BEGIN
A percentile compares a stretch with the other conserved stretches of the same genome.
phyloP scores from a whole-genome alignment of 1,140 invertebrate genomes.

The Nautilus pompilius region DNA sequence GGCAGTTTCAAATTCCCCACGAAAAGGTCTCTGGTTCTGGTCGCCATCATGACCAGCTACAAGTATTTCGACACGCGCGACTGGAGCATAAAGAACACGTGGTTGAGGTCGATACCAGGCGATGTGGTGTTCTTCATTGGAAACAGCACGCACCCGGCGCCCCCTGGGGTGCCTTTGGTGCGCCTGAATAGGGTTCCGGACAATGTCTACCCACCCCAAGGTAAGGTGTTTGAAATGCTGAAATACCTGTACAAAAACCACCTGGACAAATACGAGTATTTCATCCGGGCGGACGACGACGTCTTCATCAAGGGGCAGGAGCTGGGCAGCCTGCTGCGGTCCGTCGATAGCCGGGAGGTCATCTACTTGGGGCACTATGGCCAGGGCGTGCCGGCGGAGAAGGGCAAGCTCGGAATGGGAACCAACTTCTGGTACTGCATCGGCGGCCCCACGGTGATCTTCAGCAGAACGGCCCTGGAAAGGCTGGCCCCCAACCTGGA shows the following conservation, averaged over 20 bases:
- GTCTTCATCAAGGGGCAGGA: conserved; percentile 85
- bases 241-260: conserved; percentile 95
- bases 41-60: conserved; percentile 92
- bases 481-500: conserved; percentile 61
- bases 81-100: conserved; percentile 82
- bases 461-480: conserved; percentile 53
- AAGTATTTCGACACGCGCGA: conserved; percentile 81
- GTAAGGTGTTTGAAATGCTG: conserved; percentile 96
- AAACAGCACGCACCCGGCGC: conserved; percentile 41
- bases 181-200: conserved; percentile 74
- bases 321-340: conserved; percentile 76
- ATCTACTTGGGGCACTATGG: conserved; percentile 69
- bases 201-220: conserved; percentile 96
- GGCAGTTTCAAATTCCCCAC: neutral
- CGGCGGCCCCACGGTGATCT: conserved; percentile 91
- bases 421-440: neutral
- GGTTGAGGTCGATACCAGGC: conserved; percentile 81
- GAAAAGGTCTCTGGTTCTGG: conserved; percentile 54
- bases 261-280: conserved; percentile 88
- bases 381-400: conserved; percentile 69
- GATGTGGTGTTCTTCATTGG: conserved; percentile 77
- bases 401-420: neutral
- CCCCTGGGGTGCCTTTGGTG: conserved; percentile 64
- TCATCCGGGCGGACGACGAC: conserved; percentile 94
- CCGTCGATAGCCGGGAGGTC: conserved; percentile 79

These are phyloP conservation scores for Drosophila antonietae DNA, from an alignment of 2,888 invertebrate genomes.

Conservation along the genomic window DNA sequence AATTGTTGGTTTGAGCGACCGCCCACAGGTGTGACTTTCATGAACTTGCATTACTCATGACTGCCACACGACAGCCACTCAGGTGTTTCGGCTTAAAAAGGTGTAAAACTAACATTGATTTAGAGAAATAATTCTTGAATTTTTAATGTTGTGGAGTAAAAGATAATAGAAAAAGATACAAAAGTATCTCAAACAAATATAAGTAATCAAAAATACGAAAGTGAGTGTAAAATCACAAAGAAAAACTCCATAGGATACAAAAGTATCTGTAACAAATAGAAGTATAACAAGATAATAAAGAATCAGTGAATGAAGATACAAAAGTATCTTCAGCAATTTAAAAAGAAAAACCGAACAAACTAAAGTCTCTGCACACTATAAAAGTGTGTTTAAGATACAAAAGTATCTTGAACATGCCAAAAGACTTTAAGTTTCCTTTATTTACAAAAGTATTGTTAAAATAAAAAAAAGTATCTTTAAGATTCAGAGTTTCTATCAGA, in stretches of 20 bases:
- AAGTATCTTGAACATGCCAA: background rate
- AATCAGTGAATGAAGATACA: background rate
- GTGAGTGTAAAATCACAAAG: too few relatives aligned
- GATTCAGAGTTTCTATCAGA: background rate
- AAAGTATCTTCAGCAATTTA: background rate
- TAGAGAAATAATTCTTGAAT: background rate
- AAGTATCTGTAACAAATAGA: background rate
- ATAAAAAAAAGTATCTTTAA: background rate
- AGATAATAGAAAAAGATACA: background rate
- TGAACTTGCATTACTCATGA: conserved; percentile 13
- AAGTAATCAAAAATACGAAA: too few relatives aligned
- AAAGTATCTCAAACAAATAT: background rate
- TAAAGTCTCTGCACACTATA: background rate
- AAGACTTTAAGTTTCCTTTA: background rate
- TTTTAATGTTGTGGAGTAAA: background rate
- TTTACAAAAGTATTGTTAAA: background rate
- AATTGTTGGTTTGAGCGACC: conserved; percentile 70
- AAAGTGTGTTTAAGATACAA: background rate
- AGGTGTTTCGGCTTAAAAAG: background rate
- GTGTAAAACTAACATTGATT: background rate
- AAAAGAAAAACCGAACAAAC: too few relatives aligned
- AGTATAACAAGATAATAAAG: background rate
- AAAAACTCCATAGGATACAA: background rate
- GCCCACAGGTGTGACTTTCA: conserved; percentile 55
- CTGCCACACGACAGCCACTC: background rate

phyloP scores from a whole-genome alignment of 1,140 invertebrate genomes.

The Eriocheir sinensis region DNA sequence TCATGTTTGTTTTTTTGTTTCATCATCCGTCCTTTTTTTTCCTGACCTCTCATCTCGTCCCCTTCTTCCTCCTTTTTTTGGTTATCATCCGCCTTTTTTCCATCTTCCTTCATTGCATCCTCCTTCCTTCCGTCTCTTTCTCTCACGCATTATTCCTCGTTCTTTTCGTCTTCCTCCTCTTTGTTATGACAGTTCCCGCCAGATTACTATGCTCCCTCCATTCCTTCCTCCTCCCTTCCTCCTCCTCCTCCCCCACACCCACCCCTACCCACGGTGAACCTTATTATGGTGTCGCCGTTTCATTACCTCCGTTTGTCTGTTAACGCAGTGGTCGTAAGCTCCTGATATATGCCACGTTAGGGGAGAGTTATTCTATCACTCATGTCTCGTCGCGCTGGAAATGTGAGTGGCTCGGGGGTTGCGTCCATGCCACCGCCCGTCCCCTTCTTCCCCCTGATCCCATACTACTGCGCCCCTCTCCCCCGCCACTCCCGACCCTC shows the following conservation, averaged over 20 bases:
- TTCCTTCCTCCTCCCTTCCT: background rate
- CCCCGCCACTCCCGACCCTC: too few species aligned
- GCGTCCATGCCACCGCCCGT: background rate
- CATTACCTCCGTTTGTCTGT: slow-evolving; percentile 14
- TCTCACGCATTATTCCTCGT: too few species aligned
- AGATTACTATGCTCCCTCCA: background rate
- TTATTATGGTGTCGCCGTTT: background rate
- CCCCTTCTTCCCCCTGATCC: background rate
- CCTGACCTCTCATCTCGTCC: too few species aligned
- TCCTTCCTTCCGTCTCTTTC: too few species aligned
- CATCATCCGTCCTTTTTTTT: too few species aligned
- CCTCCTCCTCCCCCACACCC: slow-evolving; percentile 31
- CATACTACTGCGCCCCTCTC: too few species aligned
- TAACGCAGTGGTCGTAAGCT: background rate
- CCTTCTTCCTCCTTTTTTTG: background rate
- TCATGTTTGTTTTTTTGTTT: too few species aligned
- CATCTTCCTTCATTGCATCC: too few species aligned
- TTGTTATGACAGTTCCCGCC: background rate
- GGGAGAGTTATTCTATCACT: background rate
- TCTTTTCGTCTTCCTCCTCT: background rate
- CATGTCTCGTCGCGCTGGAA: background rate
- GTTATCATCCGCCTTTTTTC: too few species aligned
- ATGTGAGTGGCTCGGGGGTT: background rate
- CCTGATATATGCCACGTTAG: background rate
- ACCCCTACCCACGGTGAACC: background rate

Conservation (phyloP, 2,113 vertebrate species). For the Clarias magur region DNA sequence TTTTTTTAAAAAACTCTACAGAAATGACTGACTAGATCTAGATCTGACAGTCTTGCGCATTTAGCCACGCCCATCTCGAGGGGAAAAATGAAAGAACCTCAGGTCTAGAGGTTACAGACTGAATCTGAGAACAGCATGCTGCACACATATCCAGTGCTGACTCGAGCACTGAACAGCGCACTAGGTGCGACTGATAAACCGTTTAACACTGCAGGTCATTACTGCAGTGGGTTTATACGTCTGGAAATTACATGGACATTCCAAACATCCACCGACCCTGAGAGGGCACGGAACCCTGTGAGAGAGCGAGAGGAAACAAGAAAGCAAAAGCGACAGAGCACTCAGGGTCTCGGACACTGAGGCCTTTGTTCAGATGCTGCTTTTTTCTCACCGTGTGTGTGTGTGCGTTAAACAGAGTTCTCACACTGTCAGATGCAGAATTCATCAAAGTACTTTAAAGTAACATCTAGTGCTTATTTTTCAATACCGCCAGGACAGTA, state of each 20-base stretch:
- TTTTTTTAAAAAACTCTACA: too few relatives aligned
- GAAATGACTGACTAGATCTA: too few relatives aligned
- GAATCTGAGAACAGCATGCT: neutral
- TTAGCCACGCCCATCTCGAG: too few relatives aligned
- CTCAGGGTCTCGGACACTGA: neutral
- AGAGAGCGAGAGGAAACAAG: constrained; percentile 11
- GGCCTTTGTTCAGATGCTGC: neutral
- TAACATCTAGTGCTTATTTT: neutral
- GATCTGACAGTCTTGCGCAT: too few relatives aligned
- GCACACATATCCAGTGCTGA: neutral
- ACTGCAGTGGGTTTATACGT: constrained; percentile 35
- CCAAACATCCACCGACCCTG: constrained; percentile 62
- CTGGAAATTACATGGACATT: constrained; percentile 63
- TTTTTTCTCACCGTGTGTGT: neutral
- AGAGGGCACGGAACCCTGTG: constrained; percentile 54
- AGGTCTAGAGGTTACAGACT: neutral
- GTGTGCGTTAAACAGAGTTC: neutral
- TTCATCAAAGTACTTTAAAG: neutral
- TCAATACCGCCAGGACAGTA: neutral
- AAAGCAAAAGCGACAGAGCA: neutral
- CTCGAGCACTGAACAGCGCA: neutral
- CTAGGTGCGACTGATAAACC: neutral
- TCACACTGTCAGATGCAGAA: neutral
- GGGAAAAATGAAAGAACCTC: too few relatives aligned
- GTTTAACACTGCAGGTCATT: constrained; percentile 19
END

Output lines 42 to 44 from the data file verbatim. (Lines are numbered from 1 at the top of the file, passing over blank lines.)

- AAAGTATCTCAAACAAATAT: background rate
- TAAAGTCTCTGCACACTATA: background rate
- AAGACTTTAAGTTTCCTTTA: background rate